No, I am not deluded. The fanatical Shiite regime in Iran still has vital interests which can be advanced through nuclear weapons and terror, such as the desire to export Khomeini's revolution to additional Muslim countries and restore Iran's hegemonic status in the Middle East, mainly in places where there are large Shiite minorities. And we mustn't forget the theological decree to help the (Sunni) Palestinians get rid of the Jewish state, which holds Al-Aqsa and controls what they view as holy Islamic land. In order to advance these goals, Iran is conducting wide-scale subversive and terrorist activities, mainly through agents who are funded, trained and armed by Iran.
Iran will not abandon these interests and the lethal means it is activating to advance them following reconciliation with the US, but it is very reasonable to expect that these activities will subside – another benefit for Israel. The ayatollahs, including Khomeini, always gave preference to the survival of the regime and to relieving the hardship of the people over the advancement of the regime's theological and diplomatic interests.
Should the US and Iran reconcile, Israel's relations with the Arab world will improve. Saudi Arabia and other Gulf states are currently suffering from acute fear of abandonment. The Saudi royal family, the emir of Kuwait and the rulers of the United Arab Emirates fear they will lose the military and diplomatic American cushion. The US withdrawal from Iraq and Afghanistan, the suspension of military aid to Egypt, the hesitation during the Syrian crisis – all these have led the Arabs to assume that Obama's Washington is no longer capable of being an influential player in the Middle East.
This is why the Arab states, including Egypt and Jordan, are seeking alternatives. One option is reaching mutual agreements on economic and military aid between the Gulf states and Egypt, Jordan and other countries. Another option is strengthening relations with Iran. When it comes to its enemies, the Saudi royal family's strategy has traditionally been: "If you can't defeat them or neutralize them, stand by their side and bribe them." There are already signs that this strategy is being implemented with regards to Iran. Senior Arab officials are visiting Tehran, the Saudi king is inviting Rohani to Iran, and so on and so forth.
A third option is to get closer to Israel. Netanyahu has hinted twice that there has been contact with "states in the region" and that the process has the potential to advance Arab acceptance of Israel's existence and positively affect the Israeli-Palestinian negotiations. However, for the time being the Arab rulers only see Israel as an attack dog they can sic on Iran's nuclear program. They also believe they can use Israel's (mainly Netanyahu's) connections in Congress to thwart Obama's efforts to improve relations with Rohani and prevent the suspension of aid to Egypt. This is not a recipe for a positive, long-lasting twist in the relations between Israel and the Arabs, but in today's Middle East, one must take every opportunity – not just every threat – seriously, and Israel cannot be too picky.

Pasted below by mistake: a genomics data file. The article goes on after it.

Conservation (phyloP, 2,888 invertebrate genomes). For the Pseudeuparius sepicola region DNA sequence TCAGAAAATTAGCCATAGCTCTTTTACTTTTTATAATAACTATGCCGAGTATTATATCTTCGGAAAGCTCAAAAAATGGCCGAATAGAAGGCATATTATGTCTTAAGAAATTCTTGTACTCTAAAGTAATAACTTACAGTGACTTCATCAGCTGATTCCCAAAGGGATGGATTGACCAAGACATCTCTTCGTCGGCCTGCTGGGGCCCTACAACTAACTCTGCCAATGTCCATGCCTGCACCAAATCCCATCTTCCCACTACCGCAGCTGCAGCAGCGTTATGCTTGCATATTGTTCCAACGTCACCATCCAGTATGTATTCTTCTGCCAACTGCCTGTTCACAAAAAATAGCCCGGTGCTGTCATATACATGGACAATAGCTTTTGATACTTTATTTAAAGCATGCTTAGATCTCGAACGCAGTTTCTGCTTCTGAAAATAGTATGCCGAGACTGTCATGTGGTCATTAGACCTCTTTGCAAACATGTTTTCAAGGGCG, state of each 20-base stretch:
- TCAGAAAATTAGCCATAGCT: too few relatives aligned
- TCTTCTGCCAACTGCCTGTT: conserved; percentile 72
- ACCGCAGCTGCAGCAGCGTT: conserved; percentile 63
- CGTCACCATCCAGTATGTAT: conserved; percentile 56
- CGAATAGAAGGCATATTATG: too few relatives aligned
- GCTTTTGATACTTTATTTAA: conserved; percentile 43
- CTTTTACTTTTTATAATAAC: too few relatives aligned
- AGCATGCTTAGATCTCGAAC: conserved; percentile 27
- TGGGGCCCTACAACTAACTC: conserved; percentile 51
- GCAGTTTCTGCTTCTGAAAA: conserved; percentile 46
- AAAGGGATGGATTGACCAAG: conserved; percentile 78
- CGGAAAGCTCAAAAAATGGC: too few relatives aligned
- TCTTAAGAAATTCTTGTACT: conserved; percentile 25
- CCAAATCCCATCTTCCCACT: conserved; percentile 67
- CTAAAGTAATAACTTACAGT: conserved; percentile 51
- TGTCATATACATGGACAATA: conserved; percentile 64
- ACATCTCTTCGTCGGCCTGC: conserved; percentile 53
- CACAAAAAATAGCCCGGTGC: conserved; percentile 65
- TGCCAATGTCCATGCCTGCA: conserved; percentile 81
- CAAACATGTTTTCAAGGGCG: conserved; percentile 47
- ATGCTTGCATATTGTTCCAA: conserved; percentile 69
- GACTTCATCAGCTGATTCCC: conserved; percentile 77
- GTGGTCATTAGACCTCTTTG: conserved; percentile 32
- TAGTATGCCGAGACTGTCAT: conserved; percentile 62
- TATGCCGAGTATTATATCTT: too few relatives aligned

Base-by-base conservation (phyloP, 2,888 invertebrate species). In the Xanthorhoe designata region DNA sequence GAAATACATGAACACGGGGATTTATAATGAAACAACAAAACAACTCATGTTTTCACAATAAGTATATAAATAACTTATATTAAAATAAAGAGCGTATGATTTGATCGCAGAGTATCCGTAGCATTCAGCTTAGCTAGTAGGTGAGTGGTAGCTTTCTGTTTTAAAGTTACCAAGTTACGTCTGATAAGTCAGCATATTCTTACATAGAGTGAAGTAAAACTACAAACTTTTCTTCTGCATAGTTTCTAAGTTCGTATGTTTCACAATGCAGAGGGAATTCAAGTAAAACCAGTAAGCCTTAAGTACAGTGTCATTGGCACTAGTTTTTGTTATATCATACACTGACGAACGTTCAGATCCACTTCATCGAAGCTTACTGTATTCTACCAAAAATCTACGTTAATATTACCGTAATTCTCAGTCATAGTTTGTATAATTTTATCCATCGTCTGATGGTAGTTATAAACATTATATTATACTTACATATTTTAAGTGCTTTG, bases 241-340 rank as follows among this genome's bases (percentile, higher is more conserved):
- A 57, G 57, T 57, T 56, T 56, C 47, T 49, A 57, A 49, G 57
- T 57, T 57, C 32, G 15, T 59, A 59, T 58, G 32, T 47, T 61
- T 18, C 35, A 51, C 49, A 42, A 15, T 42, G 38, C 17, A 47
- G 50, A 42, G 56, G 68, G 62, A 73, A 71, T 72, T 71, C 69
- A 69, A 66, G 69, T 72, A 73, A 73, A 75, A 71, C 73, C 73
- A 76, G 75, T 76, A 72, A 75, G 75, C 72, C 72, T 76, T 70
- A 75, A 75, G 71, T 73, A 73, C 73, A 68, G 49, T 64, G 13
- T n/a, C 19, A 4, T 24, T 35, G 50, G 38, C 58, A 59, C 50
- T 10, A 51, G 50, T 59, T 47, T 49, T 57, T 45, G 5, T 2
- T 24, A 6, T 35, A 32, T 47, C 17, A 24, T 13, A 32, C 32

The conclusion is that Israel should not dismiss out of hand, and certainly not undermine, the warming of relations between the US and Europe and the ayatollahs' regime in Tehran. All we have to do is make certain, mainly through quiet, high-level diplomacy (Obama-Netanyahu) behind the scenes, that the agreement signed with Iran will be reasonable and place Iran at least two years away from obtaining the ability to quickly assemble three or four nuclear warheads. No less, but no more.
The Iranian people, and mainly those who seek reform, must not be led to view us as an eternal enemy; one that even when a solution was near tried to perpetuate their distress by objecting to the removal of sanctions. We must act in such a way that will cause the warming of ties between the US and Iran to gradually lead to improved relations between the Persian and Jewish states. If you will it, it is no dream either.